What is my employment status?
Jarmans Solicitors can advise and support you with employment status
The Supreme Court’s latest ruling on Uber drivers working in the ‘gig economy’ will have many questioning what their employment status is. For those who haven’t been following the case, it centres around the employment status of Uber drivers. Whilst Uber argued that the drivers were self-employed, the drivers argued that they were employed workers and therefore qualified for employment rights.
This isn’t the first time that ‘gig work’ has come under the scrutiny of the Supreme Court. In 2018, the Court ruled that contractors working for Pimlico Plumbers were in fact workers, and were entitled to employment rights such as paid holidays. On the other hand, the High Court ruled that Deliveroo riders were self-employed in the same year.
Such high-profile cases (and the introduction of IR35 or off pay-roll working) means that many self-employed workers and contractors can reasonably begin to question whether they are self-employed or are actually employed workers. So, it’s essential to understand the differences between each employment status.
Am I a Worker?
For someone to be classed as a worker, you must have a contract or agreement to do work and services in exchange for money or benefit in kind. The contract doesn’t need to be written, and the reward can be a promise of future work. What’s more important is that you can’t really send anyone else in to do the work for you as a sub-contractor and that you have to turn up for work even if you don’t want to.
Additionally, your employer will deduct tax and national insurance from your wages. As a worker, your employer must provide you with work for as long as your contract lasts but can vary the hours. Zero-hours contracts fall under this category.
Most workers aren’t entitled to a minimum notice period if their employer chooses to dismiss them, don’t have protection against unfair dismissal, and cannot claim Statutory Redundancy Pay.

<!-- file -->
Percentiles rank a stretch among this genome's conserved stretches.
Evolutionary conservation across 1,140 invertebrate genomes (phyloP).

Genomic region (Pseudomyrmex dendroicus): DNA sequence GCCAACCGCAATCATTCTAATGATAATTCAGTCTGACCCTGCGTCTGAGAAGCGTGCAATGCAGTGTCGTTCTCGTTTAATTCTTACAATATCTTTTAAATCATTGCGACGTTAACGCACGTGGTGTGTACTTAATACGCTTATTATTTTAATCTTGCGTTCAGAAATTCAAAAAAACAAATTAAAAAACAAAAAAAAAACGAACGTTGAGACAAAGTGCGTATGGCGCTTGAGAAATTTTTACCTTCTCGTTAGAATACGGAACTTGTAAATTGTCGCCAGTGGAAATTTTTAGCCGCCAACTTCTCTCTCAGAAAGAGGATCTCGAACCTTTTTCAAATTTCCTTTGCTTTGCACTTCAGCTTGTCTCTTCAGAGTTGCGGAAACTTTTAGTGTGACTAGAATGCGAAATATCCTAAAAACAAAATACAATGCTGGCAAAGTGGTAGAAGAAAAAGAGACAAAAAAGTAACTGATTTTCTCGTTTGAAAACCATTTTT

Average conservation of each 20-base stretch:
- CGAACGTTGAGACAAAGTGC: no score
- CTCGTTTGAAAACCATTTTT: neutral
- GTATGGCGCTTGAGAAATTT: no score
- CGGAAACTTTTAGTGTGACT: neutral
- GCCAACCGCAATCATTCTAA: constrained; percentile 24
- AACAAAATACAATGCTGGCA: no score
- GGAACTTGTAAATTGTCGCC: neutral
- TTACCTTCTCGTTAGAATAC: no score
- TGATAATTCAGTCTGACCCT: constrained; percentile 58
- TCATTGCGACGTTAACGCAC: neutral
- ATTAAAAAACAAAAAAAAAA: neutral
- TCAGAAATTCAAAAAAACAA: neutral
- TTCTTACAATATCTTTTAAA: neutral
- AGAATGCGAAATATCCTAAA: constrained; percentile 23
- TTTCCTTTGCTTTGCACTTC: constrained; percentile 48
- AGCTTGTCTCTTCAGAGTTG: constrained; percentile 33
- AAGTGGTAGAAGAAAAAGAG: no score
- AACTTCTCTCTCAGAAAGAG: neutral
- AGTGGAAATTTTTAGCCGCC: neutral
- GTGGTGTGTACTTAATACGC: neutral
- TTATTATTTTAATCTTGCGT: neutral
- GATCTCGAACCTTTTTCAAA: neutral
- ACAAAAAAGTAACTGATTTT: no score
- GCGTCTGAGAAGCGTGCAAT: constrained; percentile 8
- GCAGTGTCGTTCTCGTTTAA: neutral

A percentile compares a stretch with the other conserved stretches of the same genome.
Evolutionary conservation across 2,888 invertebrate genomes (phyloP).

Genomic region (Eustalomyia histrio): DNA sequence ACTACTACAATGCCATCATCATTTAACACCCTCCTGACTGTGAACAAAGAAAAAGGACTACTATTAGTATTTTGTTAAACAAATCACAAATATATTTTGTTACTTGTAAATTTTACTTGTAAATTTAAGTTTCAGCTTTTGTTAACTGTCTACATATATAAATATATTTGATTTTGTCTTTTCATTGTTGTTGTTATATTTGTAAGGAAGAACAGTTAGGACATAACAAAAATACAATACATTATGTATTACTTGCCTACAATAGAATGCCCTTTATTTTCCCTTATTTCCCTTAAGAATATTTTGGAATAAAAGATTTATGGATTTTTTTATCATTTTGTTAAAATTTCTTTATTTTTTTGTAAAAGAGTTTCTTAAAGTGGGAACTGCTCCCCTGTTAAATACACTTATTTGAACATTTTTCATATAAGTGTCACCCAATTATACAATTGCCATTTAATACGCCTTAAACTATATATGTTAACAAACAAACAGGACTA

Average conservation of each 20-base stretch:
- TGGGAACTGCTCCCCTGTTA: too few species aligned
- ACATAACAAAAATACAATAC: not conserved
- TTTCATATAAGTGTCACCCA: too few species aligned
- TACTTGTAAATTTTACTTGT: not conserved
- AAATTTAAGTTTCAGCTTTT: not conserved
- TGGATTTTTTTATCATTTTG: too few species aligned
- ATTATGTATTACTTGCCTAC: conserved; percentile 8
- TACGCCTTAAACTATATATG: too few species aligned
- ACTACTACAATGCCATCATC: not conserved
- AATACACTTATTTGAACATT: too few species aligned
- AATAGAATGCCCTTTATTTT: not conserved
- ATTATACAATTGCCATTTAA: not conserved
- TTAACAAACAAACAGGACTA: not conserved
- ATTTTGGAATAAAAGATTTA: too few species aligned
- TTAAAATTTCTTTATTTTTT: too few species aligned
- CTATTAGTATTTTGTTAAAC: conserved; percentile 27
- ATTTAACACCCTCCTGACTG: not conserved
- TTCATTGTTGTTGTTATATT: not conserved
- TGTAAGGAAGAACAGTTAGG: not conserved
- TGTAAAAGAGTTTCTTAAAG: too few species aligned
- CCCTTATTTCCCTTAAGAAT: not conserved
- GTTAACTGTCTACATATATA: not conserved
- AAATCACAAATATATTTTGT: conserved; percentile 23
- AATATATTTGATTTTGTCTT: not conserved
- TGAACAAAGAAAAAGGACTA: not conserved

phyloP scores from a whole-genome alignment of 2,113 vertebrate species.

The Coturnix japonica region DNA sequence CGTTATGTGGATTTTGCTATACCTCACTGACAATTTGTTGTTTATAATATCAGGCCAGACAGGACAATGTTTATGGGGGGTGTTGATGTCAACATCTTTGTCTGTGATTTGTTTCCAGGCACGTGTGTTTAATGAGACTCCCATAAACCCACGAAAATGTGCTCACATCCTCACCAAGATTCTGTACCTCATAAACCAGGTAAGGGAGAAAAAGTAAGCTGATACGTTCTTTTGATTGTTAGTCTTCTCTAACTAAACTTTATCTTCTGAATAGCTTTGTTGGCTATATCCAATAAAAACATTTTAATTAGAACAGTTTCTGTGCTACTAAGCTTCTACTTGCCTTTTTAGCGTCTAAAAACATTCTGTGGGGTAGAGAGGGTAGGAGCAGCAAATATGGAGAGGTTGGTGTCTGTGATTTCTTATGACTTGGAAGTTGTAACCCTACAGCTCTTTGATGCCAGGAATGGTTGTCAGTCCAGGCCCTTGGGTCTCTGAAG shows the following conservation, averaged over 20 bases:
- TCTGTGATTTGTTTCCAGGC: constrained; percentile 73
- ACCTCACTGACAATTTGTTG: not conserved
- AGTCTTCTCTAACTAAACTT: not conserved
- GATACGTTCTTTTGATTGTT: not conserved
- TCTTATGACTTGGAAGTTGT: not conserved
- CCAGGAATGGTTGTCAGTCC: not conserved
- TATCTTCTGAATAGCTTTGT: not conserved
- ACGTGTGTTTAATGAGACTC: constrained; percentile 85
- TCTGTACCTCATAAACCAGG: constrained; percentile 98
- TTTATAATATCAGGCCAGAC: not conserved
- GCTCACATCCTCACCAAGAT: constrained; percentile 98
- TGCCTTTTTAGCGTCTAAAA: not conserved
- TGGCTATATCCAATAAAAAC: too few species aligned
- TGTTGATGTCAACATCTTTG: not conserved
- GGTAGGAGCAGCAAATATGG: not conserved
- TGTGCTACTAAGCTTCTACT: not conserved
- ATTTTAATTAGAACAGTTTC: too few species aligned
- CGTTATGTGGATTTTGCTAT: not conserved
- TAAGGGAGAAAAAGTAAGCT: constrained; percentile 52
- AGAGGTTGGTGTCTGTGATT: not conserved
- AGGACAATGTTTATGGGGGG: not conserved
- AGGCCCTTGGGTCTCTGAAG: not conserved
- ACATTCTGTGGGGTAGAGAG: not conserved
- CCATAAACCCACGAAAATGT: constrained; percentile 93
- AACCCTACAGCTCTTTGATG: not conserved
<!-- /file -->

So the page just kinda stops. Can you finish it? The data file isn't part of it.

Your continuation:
Workers’ Employment Rights
As a worker, you are entitled to certain employment rights, which include:
• Being paid the National Minimum Wage
• Protection against unlawful deductions from your wages
• Statutory paid holiday (minimum level)
• Statutory minimum rest breaks
• To not work more than 48 hours per week on average and the right to opt-out of that
• Protection against discrimination
• To be treated even if you work part-time
• Some workers may also qualify for Statutory Sick Pay, Statutory Maternity Pay, Statutory Paternity Pay, Statutory Adoption Pay, and Shared Parental Pay.
These rights exist from your first day at work.
Am I an Employee?
An employee is a worker who is required to work a minimum number of hours, has an employment contract, and who is required to work regularly. They cannot sub-contract their work or send someone else to work in their place, and usually have a manager or supervisor who is responsible for their workload.
Employees’ Employment Rights
Employees have the same employment rights as workers but also qualify for additional rights, which include:
• Statutory Sick Pay
• Statutory maternity, paternity, adoption, and shared parental leave and pay
• A minimum notice period
• Statutory Redundancy Pay
• The right to request flexible working
• Protection against unfair dismissal
• Time off for emergencies
Additionally, employees can also join the company pension scheme.
Am I Self-Employed or a Worker/Employed?
The rule of thumb is that you are self-employed if you run your own business and are responsible for its success or failure. As a self-employed person, you are responsible for your own taxes and do not have the same rights and responsibilities as someone who is classed as employed.
If you have the option to decide when and where you work, who you work for, can work for more than one client, and are responsible for buying your own equipment and business assets, you are probably self-employed.
Self-employed people do not qualify for any of the employment rights that workers have.
Suppose you are self-employed but actually feel that your job description sounds more like that of an employee or worker. In that case, it’s a good idea to get some professional advice from an employment lawyer.
Additionally, if you are an employee or worker and feel that you aren’t being allowed the rights you are entitled to, you should also seek independent legal advice.
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